Full-text · Article · Feb 2003 · Nutrition and Cancer
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    ABSTRACT: The soluble N-ethylmaleimide-sensitive factor attachment protein of 25 kDa (SNAP-25) plays an important role in vesicle trafficking. Together with vesicle-associated membrane protein-2 (VAMP-2) and syntaxin, SNAP-25 forms a ternary complex implicated in docking and fusion of secretory vesicles with the plasma membrane during exocytosis. These so-called SNARE proteins are believed to regulate tubulovesicle trafficking and fusion during the secretory cycle of the gastric parietal cell. Here we examined the cellular localization and functional importance of SNAP-25 in parietal cell cultures. Adenoviral constructs were used to express SNAP-25 tagged with cyan fluorescent protein, VAMP-2 tagged with yellow fluorescent protein, and SNAP-25 in which the C-terminal 25 amino acids were deleted (SNAP-25 Delta181-206). Membrane fractionation experiments and fluorescent imaging showed that SNAP-25 is localized to the apical plasma membrane. The expression of the mutant SNAP-25 Delta181-226 inhibited the acid secretory response of parietal cells. Also, SNAP Delta181-226 bound poorly in vitro with recombinant syntaxin-1 compared with wild type SNAP-25, indicating that pairing between syntaxin-1 and SNAP-25 is required for parietal cell activation. Dual expression of SNAP-25 tagged with cyan fluorescent protein and VAMP-2 tagged with yellow fluorescent protein revealed a dynamic change in distribution associated with acid secretion. In resting cells, SNAP-25 is at the apical plasma membrane and VAMP-2 is associated with cytoplasmic H,K-ATPase-rich tubulovesicles. After stimulation, the two proteins co-localize on the apical plasma membrane. These data demonstrate the functional significance of SNAP-25 as a SNARE protein in the parietal cell and show the dynamic stimulation-associated redistribution of VAMP-2 from H,K-ATPase-rich tubulovesicles to co-localize with SNAP-25 on the apical plasma membrane.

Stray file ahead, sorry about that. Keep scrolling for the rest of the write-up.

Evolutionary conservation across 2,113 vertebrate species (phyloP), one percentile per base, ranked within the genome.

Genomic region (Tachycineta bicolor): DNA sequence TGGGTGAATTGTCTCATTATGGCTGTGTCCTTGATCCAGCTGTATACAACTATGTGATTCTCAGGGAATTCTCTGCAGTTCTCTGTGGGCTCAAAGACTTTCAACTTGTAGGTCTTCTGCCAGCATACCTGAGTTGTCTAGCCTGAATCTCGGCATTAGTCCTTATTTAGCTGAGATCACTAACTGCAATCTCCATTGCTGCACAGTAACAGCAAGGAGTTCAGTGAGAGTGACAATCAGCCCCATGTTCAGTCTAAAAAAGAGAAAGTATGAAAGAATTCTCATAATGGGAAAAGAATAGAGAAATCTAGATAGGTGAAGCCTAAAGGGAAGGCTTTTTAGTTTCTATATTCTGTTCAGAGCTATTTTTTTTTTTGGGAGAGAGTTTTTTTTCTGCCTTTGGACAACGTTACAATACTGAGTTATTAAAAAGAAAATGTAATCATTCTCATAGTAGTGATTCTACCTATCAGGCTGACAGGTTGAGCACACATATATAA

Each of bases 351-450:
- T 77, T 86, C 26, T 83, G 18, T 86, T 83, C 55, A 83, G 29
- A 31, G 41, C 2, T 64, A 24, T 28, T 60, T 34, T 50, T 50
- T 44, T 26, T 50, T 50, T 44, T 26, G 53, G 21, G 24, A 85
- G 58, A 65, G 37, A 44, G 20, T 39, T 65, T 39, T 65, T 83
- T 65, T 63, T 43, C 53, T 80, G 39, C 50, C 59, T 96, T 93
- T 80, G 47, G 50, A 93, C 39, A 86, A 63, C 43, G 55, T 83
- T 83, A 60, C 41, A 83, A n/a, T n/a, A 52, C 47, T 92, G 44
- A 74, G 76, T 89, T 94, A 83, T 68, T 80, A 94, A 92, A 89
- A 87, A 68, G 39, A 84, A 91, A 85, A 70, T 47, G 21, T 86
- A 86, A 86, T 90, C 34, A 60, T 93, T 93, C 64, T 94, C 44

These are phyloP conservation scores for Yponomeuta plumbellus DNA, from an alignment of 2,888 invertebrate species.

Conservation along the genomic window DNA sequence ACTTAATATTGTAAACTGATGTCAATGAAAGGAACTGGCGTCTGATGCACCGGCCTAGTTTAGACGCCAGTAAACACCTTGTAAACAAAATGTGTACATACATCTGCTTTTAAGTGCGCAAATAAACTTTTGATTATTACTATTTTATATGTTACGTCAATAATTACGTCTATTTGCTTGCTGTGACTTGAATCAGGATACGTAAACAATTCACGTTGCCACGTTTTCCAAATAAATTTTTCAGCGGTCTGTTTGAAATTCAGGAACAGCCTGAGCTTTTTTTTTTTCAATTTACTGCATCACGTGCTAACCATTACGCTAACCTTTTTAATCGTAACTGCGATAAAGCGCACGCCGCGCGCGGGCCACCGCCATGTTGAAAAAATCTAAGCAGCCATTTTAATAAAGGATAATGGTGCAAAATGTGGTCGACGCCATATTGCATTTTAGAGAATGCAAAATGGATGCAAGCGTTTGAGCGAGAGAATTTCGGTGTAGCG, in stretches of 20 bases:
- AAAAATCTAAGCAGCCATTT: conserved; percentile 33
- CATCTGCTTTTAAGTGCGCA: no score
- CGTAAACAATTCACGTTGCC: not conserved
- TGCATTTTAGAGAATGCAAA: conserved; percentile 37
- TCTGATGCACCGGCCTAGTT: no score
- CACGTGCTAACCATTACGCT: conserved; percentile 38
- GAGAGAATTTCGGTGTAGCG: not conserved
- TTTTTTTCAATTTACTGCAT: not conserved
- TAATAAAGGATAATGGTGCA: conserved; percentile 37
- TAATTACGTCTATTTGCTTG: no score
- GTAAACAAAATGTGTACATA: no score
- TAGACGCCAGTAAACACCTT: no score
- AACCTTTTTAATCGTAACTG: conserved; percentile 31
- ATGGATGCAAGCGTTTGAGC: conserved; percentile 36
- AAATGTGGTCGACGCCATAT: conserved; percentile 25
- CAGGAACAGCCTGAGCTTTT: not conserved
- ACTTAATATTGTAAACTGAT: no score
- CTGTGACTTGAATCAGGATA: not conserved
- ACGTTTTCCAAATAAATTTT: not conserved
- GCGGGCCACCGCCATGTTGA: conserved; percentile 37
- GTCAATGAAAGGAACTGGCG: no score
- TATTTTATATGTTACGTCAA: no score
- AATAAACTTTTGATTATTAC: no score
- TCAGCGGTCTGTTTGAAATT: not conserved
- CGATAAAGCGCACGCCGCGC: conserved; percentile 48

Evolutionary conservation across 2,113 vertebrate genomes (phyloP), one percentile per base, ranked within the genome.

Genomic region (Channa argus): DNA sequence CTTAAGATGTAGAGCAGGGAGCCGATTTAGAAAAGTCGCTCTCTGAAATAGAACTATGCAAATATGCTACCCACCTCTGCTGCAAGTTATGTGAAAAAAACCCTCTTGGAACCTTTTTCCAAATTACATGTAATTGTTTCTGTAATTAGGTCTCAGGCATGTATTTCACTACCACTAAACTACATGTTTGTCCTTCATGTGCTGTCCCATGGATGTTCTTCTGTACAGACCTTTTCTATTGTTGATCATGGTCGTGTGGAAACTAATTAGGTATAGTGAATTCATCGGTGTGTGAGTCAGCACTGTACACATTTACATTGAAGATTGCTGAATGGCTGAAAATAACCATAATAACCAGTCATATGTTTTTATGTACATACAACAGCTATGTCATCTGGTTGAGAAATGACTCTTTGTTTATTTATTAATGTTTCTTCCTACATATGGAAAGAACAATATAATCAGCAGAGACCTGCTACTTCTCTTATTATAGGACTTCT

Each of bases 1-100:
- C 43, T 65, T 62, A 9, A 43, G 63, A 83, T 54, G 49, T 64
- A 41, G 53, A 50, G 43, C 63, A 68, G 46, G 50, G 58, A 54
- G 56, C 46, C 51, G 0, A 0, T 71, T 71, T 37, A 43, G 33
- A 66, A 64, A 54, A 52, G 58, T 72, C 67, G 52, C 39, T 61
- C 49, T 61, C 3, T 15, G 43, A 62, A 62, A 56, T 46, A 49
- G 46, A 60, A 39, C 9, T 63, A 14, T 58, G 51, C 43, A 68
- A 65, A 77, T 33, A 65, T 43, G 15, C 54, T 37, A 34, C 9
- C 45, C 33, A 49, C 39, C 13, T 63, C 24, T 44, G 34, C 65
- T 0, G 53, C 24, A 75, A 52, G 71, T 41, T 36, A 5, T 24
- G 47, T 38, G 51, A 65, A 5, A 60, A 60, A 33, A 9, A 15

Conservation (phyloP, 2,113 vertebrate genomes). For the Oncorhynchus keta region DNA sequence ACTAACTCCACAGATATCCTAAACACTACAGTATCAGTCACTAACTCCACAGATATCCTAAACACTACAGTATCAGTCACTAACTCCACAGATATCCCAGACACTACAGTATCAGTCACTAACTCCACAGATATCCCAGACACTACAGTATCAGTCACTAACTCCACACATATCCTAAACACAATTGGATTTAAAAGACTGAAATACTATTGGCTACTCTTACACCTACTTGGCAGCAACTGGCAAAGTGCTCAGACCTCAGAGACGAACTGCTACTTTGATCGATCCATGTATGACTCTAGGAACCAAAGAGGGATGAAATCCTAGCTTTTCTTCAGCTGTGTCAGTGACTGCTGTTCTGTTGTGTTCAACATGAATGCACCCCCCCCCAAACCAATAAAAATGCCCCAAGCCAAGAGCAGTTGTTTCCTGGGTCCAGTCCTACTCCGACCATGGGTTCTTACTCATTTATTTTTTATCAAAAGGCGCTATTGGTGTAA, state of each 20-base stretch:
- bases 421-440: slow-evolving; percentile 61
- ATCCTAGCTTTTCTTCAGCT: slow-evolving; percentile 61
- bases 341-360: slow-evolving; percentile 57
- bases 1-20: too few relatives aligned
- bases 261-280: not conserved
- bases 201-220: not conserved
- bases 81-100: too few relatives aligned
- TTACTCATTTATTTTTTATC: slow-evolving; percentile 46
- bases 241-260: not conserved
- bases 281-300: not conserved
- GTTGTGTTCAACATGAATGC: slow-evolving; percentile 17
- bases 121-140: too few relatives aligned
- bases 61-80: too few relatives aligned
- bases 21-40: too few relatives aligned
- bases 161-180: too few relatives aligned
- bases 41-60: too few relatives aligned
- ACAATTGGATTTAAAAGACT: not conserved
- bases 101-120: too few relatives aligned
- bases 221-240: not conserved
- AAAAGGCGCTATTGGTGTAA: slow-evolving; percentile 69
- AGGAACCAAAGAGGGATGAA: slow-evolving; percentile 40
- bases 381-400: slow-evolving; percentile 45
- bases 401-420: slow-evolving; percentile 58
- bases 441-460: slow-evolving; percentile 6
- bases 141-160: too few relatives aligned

No preview · Article · Jan 2003 · Journal of Biological Chemistry

Publication Stats

182 Citations
227.34 Total Impact Points

Institutions

  • 2014-2015
    • Medical University of South Carolina
      • Division of Gastroenterology and Hepatology
      Charleston, South Carolina, United States
  • 2010-2012
    • University of Southern California
      • • Keck School of Medicine
      • • Division of Gastrointestinal and Liver Diseases
      Los Angeles, California, United States
    • University of California, Los Angeles
      Los Angeles, California, United States
  • 2011
    • Keck School of Medicine USC
      Los Ángeles, California, United States
  • 2001-2005
    • University of California, Berkeley
      • Department of Molecular and Cell Biology
      Berkeley, California, United States
  • 2003
    • University of Wuerzburg
      • Department of Internal Medicine II
      Würzburg, Bavaria, Germany